Time to dump all those silly current curriculums with all their idiotic levels and learning objectives. Down with the technocrats! At last the Ministry ( or their researchers) have caught up with what real learning was always all about!

What is this thing called learning?

 It seems simple enough. So why do so many 'learners' fail at school? Dysfunctional schools or dysfunctional learners? Posted by Picasa

Children go to school to learn.

It seems simple enough.

However when they enter school children find what they and their parents have experienced as learning does not always match what the teachers think

At home learning is shaped by responses to experience often mediated through conversation. The responses are shaped by the queries and questions about things that surprise the young child, or don’t seem to ‘fit’ what they have come to expect.

At school ‘learning’ is organized and shaped by the teacher who in turn is influenced by curriculums devised by others outside of the classroom. What happens in school should enhance student’s capacities to learn. If this happens, and students feel the ‘power’ of success, then they are on their way to becoming ‘life long learners’.

When it does not, students pay a personal and social price.

So learning is not as simple as it seems.

Many teachers draw on their experience, common sense, and professional knowledge as the basis for their teaching. What is sometimes missing is a ‘shared language’ of what learning is across a school so teachers can, talk to each other, their student’s parents, and also to hold themselves accountable.

This must be the ‘heart’, or the ‘art’, of teaching.

So ‘learning’ can mean many things.

Some teachers see ‘learning’ as transmitting knowledge or skills to students for them to memorize, or use, while other teachers spend time finding out what students bring to the learning situation and then build on and challenge their ideas. Some teachers determine what students ought to know and plan accordingly while other value students personal ‘voice’ and concerns as the beginning of learning.

The teachers ‘stance’ makes a difference!

And then there are those who see ‘learning’ as ‘achieving targets’ in literacy and numeracy, happily leaving to one side other important attributes, or subjects like the arts, that are harder to measure.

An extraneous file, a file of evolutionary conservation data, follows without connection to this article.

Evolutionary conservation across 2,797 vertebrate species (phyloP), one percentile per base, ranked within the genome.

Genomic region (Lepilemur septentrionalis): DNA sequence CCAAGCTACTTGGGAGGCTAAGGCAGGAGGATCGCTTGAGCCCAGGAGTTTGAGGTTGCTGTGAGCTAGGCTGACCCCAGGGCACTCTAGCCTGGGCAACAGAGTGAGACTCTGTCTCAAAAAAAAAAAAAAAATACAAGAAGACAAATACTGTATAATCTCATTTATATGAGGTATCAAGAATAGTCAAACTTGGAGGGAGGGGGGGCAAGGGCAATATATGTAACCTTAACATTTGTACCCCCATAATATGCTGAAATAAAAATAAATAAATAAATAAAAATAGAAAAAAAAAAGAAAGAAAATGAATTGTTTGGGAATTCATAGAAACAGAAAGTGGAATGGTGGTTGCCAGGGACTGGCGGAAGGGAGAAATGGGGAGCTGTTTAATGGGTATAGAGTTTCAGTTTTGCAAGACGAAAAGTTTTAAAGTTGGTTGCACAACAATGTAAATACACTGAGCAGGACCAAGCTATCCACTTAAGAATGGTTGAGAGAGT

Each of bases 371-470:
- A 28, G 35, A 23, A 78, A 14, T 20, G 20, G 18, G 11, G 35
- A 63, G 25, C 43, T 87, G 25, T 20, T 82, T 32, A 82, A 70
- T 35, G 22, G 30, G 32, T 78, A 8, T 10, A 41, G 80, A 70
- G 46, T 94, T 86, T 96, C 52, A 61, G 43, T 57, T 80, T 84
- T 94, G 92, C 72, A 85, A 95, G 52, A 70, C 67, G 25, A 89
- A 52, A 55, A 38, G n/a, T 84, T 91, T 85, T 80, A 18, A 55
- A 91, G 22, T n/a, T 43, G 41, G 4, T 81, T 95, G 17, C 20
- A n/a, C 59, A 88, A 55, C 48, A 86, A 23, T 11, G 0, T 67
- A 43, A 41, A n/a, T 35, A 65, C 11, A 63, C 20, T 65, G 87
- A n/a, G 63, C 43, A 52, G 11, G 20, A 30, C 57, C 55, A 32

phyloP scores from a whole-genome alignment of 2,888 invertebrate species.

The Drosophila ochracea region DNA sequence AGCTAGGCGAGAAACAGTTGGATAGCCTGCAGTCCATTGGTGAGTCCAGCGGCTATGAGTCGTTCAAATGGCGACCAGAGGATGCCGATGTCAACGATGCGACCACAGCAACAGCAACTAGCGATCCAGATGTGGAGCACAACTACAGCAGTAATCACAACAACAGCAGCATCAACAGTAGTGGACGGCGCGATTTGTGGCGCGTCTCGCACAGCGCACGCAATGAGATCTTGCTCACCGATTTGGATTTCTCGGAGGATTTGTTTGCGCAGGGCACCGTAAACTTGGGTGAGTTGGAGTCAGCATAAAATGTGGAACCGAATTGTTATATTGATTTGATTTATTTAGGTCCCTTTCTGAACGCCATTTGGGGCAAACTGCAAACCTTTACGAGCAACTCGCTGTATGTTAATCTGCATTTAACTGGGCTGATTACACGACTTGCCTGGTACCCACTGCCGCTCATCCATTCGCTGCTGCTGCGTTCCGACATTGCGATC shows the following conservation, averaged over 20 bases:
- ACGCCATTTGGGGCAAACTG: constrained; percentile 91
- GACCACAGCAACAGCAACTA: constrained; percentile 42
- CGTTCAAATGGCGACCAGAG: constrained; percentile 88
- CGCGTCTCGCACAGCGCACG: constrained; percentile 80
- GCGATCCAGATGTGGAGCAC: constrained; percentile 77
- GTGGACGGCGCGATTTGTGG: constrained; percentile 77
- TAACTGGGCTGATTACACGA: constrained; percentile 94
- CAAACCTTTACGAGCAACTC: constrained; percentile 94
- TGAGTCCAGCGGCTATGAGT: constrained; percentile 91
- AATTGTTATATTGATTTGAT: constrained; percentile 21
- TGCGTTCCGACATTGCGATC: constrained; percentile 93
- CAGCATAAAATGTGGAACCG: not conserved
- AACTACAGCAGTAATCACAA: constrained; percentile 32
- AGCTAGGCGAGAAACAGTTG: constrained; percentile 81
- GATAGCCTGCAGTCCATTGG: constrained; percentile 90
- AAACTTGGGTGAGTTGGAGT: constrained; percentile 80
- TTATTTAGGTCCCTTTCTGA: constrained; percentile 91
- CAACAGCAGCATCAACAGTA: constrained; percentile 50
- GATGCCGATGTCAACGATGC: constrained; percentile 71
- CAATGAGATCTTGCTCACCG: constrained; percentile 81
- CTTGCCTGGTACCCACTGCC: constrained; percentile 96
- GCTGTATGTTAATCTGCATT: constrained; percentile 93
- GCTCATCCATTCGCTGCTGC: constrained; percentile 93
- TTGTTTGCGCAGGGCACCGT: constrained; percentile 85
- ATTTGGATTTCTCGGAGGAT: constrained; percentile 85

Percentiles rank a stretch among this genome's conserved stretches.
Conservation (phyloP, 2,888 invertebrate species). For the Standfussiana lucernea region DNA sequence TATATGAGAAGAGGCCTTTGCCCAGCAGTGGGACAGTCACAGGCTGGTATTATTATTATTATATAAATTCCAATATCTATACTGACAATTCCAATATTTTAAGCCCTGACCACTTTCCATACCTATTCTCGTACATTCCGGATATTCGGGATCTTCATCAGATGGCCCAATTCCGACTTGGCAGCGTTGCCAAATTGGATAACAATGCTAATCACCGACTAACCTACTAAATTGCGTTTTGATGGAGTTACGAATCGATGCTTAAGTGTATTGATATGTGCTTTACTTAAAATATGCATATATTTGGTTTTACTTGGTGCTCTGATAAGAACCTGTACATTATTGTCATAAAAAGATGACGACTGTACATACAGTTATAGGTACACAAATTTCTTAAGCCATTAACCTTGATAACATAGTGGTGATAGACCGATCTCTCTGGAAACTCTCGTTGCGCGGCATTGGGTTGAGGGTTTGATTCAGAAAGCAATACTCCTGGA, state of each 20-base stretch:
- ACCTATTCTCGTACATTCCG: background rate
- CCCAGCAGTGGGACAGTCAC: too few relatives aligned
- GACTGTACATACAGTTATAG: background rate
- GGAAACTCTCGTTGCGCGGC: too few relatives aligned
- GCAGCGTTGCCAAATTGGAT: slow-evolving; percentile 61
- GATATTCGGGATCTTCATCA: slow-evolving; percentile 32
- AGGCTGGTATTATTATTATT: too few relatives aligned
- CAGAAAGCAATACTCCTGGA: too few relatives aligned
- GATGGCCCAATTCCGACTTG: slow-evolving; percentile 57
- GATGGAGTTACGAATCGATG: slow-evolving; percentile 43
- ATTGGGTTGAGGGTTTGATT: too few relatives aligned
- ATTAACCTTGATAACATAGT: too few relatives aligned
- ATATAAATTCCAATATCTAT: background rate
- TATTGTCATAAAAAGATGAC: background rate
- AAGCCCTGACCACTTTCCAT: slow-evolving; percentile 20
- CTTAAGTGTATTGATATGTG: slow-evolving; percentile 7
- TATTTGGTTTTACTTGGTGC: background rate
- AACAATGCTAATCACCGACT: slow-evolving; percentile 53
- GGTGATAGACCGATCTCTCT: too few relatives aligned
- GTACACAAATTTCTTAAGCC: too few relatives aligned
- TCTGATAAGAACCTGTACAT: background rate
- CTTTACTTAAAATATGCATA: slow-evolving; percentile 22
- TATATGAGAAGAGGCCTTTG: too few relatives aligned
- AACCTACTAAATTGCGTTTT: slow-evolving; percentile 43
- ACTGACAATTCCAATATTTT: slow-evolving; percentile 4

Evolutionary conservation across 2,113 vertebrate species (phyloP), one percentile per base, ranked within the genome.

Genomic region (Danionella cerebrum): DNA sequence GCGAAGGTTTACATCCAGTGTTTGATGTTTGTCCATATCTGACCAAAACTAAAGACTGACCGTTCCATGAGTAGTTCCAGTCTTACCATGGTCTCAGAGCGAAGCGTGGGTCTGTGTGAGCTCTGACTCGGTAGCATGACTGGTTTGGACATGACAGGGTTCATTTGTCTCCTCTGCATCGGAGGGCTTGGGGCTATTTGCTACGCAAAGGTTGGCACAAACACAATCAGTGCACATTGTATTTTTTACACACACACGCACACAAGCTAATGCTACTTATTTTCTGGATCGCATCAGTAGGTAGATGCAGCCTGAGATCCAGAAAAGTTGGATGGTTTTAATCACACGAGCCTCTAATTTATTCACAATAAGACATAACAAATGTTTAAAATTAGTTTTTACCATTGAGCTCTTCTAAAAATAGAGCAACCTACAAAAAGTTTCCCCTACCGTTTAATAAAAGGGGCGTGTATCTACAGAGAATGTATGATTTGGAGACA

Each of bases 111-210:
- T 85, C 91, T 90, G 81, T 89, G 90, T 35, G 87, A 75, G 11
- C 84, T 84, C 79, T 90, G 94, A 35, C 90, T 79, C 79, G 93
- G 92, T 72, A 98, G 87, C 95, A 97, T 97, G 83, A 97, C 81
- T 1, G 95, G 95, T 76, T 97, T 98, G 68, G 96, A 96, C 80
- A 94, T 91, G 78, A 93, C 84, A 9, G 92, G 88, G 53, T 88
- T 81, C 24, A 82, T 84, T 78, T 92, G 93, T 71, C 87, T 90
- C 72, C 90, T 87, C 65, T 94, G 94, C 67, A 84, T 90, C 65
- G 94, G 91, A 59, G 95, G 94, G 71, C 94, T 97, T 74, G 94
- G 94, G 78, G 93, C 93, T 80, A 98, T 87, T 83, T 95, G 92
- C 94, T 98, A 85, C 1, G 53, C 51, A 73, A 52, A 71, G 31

At a time when ‘experts’ now say that the individual teachers skill is the vital variable in child learning (up to 60%) it would be important for a school to clarify the core beliefs about teaching that all teachers should share –and that these beliefs should be mix of successful teacher practice and what research tells us about how students learn.

So it is not just about ‘learning’ (something) it is also learning ‘how to learn’ and also being ‘aware of how one learns’ – called metacognition.

Teachers need to be able to articulate what their beliefs are about teaching and learning and to be continually expanding their repertoire of teaching and learning strategies.

So ‘learning’ is a process that involves both teachers and students. When all members of the school are engrossed in learning then you have ‘learning community’.

Not all schools are ‘learning communities’ because too many students are failing..

Next time you see a teacher ask them what beliefs they base their teaching on?

You can’t take it for granted that all teachers will be able to answer the question.

See Te Ara Vision on our site for five core beliefs.

Wednesday, June 21, 2006

More from Mr Beane! Democratic Schools

  Posted by Picasa A bit more from Mr. Beane!

Beane is interested in what a curriculum would look like that transcends the current standardized ones – you know the ones with all those strands, levels and learning objectives.

He wants to know what a democratic curriculum would look like – one that provides ‘common good’ to all students; one that sees students as creators rather than ‘consumers’ or ‘customers’ – and most of all one that treats teachers as professionals.

Beane believes students need to be brought together to develop their own curriculum by combining their concerns and self interest with 'common good' in a collaborative and democratic way. For such a curriculum to be worthwhile he believes it must both address significant issues and engage students in an active and meaningful way.

After the two key questions have been asked (1. ‘What question or concerns do you have about yourself?’ and 2.‘What questions or concerns you have about the world?’) students gather in groups to discuss the questions and then work with their teachers to help them group common concerns into themes.

This would also allow the current curriculums ‘big ideas’, or strands, to be covered if this was felt important. The themes that the student's develop also cover over time the main strands that are included in the 'official' curriculums.

For example a set of questions framed a theme called’ Living in the Future’ which included, health issues, aging, planning healthy life styles, environmental concerns, study trends and graphs, looking at past trends ,the role of technology, future problems, and the need to get along and live with different cultures.

Another theme that was developed was ‘Show Me the Money’ arising out of questions about where money came from, history of money, ancient civilizations and money, budgeting, wealth distribution, poverty, and so on.

Other themes developed from students questions were: ‘Conflict and Violence’, ‘Outer Space’, ‘Isms and Prejudice’ - the possibilities are infinite.

After the theme has been selected students research their own questions, share and debate findings, prepare reports, interview community members and develop a parent evening presentation night to share findings with the wider community.